Diagnosed with a genetic condition that causes the loss of vision, Mike Walsh decided to take the opportunity of a lifetime to travel the world and raise awareness about blindness through his project Flight4Sight.
Walsh’s condition, Usher syndrome, causes both hearing and vision impairment. Walsh said he has had hearing aids his entire life but just recently has been losing more of his vision, now having to use a cane and give up driving.
Flight4Sight is Walsh’s way of raising awareness about vision disabilities. He connects to people all over using social media to get input from the community about what his next adventure should be. His original plan to travel for 40 days and 40 nights has now been extended, and he plans on being abroad until April.
“I’ve always wanted to do something unique for a good cause,” he said. “That was really it, having the opportunity to fly, and then I was like ‘OK, what can I do that is interesting to go around the world to raise awareness.’”
Walsh said the opportunity came to him through a major airline that made it financially feasible for him to do this project.
Since he initiated the project, Walsh has gained more than 1,000 likes on his Facebook page and readers on his blog. He incorporates the community into his project by asking for requests on how he should plan out his travels. Some of the more interesting requests he has gotten include zip trekking and paragliding, he said.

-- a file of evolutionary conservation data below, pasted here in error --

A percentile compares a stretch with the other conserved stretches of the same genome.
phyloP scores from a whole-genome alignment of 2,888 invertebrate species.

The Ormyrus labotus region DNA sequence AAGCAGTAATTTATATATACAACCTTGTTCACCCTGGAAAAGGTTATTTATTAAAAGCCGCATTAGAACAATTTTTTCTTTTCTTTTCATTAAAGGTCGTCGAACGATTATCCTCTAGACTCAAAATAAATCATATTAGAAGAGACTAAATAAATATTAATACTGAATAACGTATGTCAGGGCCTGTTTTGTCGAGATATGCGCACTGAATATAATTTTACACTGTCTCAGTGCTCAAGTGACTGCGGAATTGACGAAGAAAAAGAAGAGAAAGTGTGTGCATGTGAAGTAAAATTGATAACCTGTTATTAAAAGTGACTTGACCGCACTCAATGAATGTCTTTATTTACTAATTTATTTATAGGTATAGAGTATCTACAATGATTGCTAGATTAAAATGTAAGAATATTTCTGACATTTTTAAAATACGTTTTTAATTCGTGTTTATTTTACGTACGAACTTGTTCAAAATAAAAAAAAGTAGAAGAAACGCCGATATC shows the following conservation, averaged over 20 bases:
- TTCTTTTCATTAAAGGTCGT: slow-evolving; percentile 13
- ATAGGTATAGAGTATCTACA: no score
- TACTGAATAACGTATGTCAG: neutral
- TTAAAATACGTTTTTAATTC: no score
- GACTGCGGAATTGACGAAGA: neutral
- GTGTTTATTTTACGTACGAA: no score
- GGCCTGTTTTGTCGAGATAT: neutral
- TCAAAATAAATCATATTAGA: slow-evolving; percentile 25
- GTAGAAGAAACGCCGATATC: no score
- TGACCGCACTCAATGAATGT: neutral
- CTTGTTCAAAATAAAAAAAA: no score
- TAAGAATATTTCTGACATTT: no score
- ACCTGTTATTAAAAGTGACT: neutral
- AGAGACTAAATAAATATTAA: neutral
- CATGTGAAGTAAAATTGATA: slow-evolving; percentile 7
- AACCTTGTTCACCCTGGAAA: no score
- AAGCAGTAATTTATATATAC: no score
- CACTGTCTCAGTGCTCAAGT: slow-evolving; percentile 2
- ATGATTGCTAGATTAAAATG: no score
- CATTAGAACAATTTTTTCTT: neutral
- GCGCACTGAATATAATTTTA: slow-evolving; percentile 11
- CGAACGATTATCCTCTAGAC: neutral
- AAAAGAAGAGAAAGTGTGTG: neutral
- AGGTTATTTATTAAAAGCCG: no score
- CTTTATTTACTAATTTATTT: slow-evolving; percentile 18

“I was like, what should I do? The most likes wins. I woke up and was like, cliff diving,” Walsh said.
Social media has been a way for Walsh to make connections with people during his travels, some of whom have helped him plan out his traveling and make accommodations.
Walsh said he has met many interesting people along the way, including an opportunity he had to interview a dancer with the same condition. He said he wants to send a message to people in his situation that they can gain a lot from staying positive and going out to see the world and that it is possible even with visual impairment.
“Every day is a new country, new continent, new accent. I take pictures, try to take it all in, try to sleep. Maybe every once in a while I shave,” Walsh said.
Different countries have a significant difference in the kinds of accommodations they have for visually-disabled people, Walsh said. In other countries, ramps and accessibility accommodations are often more of a suggestion, while they are a serious requirement in the United States, he said.
Walsh said one part of Thailand lacked sidewalks, and he was “literally just waiting to get hit by a car.”
Usher syndrome is genetic, and both Walsh and his brother have the condition. He said his brother works as a comedian and often jokes about his condition.
“Me and my brother have as much fun with it as we can, we laugh about it,” Walsh said. “There’s no complaining here, we have a great life.”
Walsh already has more travel plans in the works. He will be in Madrid on Friday to go out dancing while blindfolded and to visit the Madrid Blind Museum. After that, he plans to travel to Italy on Sunday.